Trawling is the practice of dragging large fishing nets across the ocean floor, which is extremely damaging to marine habitat. Due to the number of animals unintentionally getting caught in massive fishing nets, there is a horrific practice of discarding the unintentionally caught animals back into the ocean, even if they’re dead. From the point of view of a single fisher, this is just what they have to do in order to be offered competitive prices on the market and compete with corporations engaed in unethical business practices.
Another important resource is forests. For example, the Amazon is considered to be the lungs of the planet, but is currently being exploited and deliberately burnt down to make land for cattle farming. In August alone, there were 30,000 fires in the Amazon, showing the horrific nature of cooperate greed and extreme consequences of resource exploitation.
Clean air can be considered a common access resource too, as everyone have equal access. So, unless you choke someone (non-consensually, which is very illegal), you can’t exclude someone from air. Companies have no incentive of protecting clean air, and will pollute as much as they want for their own gain. The same is happening with many clean freshwater resources, which is being polluted at alarming rates.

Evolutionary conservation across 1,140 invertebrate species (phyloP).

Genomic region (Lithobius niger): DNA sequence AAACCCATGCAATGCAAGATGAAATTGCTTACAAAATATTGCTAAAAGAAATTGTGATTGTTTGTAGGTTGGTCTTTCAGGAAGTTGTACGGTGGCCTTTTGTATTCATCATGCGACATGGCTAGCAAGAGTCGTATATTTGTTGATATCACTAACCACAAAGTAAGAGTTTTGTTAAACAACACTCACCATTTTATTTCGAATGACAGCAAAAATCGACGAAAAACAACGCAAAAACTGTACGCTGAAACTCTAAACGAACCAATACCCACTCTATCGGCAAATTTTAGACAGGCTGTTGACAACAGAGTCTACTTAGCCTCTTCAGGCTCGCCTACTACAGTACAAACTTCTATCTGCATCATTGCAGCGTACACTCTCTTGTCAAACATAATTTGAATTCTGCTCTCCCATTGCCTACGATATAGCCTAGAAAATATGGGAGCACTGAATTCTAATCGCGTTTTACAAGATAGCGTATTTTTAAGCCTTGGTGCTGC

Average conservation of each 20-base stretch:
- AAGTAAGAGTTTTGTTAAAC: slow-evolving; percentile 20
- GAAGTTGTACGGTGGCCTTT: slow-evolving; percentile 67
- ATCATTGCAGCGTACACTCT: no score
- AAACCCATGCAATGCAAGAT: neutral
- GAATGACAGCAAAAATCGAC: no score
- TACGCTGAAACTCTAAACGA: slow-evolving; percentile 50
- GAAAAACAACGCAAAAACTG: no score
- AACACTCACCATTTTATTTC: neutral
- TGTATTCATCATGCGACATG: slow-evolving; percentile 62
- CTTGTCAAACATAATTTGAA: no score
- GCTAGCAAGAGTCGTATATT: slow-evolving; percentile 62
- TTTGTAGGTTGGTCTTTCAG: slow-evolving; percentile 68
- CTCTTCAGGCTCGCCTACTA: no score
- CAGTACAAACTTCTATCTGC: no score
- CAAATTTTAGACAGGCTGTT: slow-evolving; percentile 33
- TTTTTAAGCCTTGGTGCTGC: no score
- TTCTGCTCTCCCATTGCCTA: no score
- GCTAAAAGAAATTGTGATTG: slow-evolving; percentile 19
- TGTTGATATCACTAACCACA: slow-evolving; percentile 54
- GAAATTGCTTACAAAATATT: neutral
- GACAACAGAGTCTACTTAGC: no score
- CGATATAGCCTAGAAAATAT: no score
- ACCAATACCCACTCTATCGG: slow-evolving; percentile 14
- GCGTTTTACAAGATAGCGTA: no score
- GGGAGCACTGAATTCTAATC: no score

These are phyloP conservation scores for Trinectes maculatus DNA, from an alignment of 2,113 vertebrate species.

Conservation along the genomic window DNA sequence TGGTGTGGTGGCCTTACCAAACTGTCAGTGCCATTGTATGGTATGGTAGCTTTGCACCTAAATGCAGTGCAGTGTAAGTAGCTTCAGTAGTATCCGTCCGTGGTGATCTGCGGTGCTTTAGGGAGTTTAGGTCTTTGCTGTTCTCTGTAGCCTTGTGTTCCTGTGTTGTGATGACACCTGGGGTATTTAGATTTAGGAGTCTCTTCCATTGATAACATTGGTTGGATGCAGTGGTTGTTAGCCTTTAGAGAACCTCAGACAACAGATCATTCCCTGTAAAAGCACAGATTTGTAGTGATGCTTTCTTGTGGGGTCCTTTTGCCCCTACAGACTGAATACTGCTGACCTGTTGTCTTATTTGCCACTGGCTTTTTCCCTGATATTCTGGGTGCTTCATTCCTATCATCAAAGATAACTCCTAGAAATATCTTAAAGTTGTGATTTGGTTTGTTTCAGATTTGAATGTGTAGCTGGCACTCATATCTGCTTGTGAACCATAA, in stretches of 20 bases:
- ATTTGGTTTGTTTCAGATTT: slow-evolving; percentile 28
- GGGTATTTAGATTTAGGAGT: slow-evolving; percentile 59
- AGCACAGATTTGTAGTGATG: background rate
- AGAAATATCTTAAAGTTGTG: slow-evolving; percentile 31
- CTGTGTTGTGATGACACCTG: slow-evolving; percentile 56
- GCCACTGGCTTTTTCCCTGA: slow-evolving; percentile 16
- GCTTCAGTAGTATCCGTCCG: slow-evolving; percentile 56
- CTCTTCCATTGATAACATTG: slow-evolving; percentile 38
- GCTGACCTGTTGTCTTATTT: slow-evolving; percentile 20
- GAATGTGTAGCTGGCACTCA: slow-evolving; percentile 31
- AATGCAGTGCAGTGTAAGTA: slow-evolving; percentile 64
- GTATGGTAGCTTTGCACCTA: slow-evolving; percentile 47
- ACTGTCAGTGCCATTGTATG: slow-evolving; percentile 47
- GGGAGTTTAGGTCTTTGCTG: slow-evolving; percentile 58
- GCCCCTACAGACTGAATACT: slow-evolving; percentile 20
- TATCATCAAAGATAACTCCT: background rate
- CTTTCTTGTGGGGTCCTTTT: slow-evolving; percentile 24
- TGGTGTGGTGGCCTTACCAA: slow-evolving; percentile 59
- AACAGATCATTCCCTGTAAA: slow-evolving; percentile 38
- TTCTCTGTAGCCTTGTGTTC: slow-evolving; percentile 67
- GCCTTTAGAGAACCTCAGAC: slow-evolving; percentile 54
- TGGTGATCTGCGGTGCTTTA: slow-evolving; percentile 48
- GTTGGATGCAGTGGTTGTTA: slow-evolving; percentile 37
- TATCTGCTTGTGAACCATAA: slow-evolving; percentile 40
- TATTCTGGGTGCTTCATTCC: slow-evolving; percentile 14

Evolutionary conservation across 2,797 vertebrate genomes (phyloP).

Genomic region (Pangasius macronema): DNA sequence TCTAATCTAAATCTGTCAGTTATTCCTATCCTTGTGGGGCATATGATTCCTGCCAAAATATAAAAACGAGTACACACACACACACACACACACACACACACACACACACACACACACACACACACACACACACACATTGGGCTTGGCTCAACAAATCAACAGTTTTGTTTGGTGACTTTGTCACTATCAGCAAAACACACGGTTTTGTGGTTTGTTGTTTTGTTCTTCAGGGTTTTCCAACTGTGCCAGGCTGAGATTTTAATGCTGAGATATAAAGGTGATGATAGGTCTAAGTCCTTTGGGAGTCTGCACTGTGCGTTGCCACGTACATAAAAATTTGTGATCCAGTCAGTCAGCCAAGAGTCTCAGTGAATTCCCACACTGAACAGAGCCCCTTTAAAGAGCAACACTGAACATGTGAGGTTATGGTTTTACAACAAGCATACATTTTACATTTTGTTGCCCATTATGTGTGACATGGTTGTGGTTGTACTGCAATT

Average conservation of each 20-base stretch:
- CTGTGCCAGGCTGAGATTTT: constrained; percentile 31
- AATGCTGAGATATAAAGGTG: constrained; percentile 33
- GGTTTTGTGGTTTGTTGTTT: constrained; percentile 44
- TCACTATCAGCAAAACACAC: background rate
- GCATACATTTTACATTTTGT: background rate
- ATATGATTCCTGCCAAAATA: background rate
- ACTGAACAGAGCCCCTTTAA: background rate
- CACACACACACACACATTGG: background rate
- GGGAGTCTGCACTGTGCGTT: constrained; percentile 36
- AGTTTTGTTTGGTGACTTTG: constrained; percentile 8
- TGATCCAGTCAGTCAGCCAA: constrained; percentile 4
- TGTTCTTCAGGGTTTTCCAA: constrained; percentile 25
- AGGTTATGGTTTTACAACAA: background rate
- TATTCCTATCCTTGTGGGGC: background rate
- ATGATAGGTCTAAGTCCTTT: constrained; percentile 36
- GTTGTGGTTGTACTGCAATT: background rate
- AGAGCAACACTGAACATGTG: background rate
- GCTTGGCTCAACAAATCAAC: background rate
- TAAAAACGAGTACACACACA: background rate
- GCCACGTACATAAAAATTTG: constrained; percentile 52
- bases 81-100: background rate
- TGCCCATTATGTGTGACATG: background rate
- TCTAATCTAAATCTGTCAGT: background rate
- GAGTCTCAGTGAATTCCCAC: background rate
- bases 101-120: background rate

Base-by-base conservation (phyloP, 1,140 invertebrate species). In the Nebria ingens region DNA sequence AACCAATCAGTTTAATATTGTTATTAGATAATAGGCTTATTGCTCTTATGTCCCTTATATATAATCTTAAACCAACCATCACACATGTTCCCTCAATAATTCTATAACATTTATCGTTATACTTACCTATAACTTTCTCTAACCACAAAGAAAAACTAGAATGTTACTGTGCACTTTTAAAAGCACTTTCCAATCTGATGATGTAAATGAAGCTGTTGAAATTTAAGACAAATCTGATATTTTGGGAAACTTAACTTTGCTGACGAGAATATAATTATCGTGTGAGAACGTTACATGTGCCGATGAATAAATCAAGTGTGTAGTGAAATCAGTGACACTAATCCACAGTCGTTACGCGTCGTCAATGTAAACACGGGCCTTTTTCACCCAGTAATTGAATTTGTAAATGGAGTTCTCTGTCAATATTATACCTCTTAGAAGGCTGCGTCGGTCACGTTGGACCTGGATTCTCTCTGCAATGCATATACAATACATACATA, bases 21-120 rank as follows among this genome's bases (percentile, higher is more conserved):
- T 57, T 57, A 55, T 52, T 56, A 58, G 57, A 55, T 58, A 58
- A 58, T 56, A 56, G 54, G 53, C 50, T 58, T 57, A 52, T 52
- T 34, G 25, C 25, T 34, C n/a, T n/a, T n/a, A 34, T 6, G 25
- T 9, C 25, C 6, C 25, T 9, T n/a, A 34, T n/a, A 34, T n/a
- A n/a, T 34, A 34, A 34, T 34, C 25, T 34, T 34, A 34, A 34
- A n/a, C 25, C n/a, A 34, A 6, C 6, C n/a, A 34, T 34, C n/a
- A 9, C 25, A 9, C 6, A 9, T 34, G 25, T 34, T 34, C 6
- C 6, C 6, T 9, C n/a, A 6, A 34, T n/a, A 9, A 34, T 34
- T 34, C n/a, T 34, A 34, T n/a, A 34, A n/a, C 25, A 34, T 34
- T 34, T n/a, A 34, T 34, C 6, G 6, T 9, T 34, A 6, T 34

The same concept also extends to the problem of antibiotic resistance. This is not a physical resource, but abusing the use of antibiotics is profitable for farmers to boost production and increase their number of livestock. This abuse leads to antibiotic resistant superbugs for which the consequences are suffered by all of humanity. Indeed, animals in the US consume twice as much antibiotics as humans, this statistic shows just how much antibiotics are misused in the farming industry.
The reason for such a diverse range of problems is because there is an environmental cost for everything. The fact that every resource is limited on this planet, coupled with the rising level of demand for these resources, tragedy of the commons is the outcome. These issues are large-scale and require laws, policies, and international cooperation.